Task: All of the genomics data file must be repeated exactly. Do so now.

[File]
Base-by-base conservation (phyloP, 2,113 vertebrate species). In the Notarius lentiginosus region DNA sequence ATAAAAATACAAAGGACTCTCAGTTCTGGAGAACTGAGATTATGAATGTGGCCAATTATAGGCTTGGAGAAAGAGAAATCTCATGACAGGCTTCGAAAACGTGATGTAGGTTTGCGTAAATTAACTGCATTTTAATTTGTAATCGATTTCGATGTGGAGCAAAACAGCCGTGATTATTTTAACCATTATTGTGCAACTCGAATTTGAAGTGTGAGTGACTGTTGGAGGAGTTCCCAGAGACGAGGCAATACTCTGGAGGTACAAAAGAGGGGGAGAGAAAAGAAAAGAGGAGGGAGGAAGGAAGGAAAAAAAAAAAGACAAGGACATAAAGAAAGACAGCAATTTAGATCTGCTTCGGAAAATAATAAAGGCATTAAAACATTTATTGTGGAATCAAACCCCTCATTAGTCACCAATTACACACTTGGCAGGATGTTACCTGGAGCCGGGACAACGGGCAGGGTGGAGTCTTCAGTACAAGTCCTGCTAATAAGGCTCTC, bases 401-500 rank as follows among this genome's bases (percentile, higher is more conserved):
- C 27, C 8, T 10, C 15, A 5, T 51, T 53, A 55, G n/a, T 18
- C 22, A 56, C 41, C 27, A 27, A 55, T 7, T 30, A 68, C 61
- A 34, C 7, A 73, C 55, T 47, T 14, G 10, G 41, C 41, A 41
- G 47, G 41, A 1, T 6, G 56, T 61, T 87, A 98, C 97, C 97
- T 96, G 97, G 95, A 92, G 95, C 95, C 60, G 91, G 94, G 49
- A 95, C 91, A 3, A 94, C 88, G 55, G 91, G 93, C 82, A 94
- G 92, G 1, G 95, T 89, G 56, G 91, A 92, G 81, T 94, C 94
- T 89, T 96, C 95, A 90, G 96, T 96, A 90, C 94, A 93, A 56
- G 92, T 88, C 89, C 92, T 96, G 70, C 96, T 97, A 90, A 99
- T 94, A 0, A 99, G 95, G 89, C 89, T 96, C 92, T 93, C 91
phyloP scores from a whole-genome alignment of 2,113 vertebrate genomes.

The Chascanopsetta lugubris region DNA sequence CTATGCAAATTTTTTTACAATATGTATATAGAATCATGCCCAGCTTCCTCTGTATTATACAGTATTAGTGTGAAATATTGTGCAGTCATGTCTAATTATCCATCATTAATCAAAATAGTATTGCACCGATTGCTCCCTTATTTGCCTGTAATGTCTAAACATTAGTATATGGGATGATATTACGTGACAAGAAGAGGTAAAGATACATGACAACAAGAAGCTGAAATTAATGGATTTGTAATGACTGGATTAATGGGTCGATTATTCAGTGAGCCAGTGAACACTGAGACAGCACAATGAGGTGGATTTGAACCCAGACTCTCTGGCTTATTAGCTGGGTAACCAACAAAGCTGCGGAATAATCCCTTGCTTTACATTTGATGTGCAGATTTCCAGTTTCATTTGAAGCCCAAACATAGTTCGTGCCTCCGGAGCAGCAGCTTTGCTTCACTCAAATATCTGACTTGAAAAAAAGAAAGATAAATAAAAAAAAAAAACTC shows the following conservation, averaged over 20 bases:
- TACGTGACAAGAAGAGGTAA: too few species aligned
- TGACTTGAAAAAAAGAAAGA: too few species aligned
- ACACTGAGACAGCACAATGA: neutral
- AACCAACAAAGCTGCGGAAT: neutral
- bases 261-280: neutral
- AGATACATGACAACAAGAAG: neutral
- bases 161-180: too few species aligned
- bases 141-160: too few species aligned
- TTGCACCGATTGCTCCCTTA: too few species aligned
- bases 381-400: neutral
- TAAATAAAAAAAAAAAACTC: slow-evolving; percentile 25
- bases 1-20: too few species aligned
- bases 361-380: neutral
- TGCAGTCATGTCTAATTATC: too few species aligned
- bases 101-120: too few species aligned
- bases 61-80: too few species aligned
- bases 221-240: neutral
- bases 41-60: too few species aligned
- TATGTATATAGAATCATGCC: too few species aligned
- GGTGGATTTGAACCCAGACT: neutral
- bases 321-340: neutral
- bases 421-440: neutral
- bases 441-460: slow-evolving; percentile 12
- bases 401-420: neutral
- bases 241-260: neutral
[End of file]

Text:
Base-by-base conservation (phyloP, 2,113 vertebrate species). In the Notarius lentiginosus region DNA sequence ATAAAAATACAAAGGACTCTCAGTTCTGGAGAACTGAGATTATGAATGTGGCCAATTATAGGCTTGGAGAAAGAGAAATCTCATGACAGGCTTCGAAAACGTGATGTAGGTTTGCGTAAATTAACTGCATTTTAATTTGTAATCGATTTCGATGTGGAGCAAAACAGCCGTGATTATTTTAACCATTATTGTGCAACTCGAATTTGAAGTGTGAGTGACTGTTGGAGGAGTTCCCAGAGACGAGGCAATACTCTGGAGGTACAAAAGAGGGGGAGAGAAAAGAAAAGAGGAGGGAGGAAGGAAGGAAAAAAAAAAAGACAAGGACATAAAGAAAGACAGCAATTTAGATCTGCTTCGGAAAATAATAAAGGCATTAAAACATTTATTGTGGAATCAAACCCCTCATTAGTCACCAATTACACACTTGGCAGGATGTTACCTGGAGCCGGGACAACGGGCAGGGTGGAGTCTTCAGTACAAGTCCTGCTAATAAGGCTCTC, bases 401-500 rank as follows among this genome's bases (percentile, higher is more conserved):
- C 27, C 8, T 10, C 15, A 5, T 51, T 53, A 55, G n/a, T 18
- C 22, A 56, C 41, C 27, A 27, A 55, T 7, T 30, A 68, C 61
- A 34, C 7, A 73, C 55, T 47, T 14, G 10, G 41, C 41, A 41
- G 47, G 41, A 1, T 6, G 56, T 61, T 87, A 98, C 97, C 97
- T 96, G 97, G 95, A 92, G 95, C 95, C 60, G 91, G 94, G 49
- A 95, C 91, A 3, A 94, C 88, G 55, G 91, G 93, C 82, A 94
- G 92, G 1, G 95, T 89, G 56, G 91, A 92, G 81, T 94, C 94
- T 89, T 96, C 95, A 90, G 96, T 96, A 90, C 94, A 93, A 56
- G 92, T 88, C 89, C 92, T 96, G 70, C 96, T 97, A 90, A 99
- T 94, A 0, A 99, G 95, G 89, C 89, T 96, C 92, T 93, C 91
phyloP scores from a whole-genome alignment of 2,113 vertebrate genomes.

The Chascanopsetta lugubris region DNA sequence CTATGCAAATTTTTTTACAATATGTATATAGAATCATGCCCAGCTTCCTCTGTATTATACAGTATTAGTGTGAAATATTGTGCAGTCATGTCTAATTATCCATCATTAATCAAAATAGTATTGCACCGATTGCTCCCTTATTTGCCTGTAATGTCTAAACATTAGTATATGGGATGATATTACGTGACAAGAAGAGGTAAAGATACATGACAACAAGAAGCTGAAATTAATGGATTTGTAATGACTGGATTAATGGGTCGATTATTCAGTGAGCCAGTGAACACTGAGACAGCACAATGAGGTGGATTTGAACCCAGACTCTCTGGCTTATTAGCTGGGTAACCAACAAAGCTGCGGAATAATCCCTTGCTTTACATTTGATGTGCAGATTTCCAGTTTCATTTGAAGCCCAAACATAGTTCGTGCCTCCGGAGCAGCAGCTTTGCTTCACTCAAATATCTGACTTGAAAAAAAGAAAGATAAATAAAAAAAAAAAACTC shows the following conservation, averaged over 20 bases:
- TACGTGACAAGAAGAGGTAA: too few species aligned
- TGACTTGAAAAAAAGAAAGA: too few species aligned
- ACACTGAGACAGCACAATGA: neutral
- AACCAACAAAGCTGCGGAAT: neutral
- bases 261-280: neutral
- AGATACATGACAACAAGAAG: neutral
- bases 161-180: too few species aligned
- bases 141-160: too few species aligned
- TTGCACCGATTGCTCCCTTA: too few species aligned
- bases 381-400: neutral
- TAAATAAAAAAAAAAAACTC: slow-evolving; percentile 25
- bases 1-20: too few species aligned
- bases 361-380: neutral
- TGCAGTCATGTCTAATTATC: too few species aligned
- bases 101-120: too few species aligned
- bases 61-80: too few species aligned
- bases 221-240: neutral
- bases 41-60: too few species aligned
- TATGTATATAGAATCATGCC: too few species aligned
- GGTGGATTTGAACCCAGACT: neutral
- bases 321-340: neutral
- bases 421-440: neutral
- bases 441-460: slow-evolving; percentile 12
- bases 401-420: neutral
- bases 241-260: neutral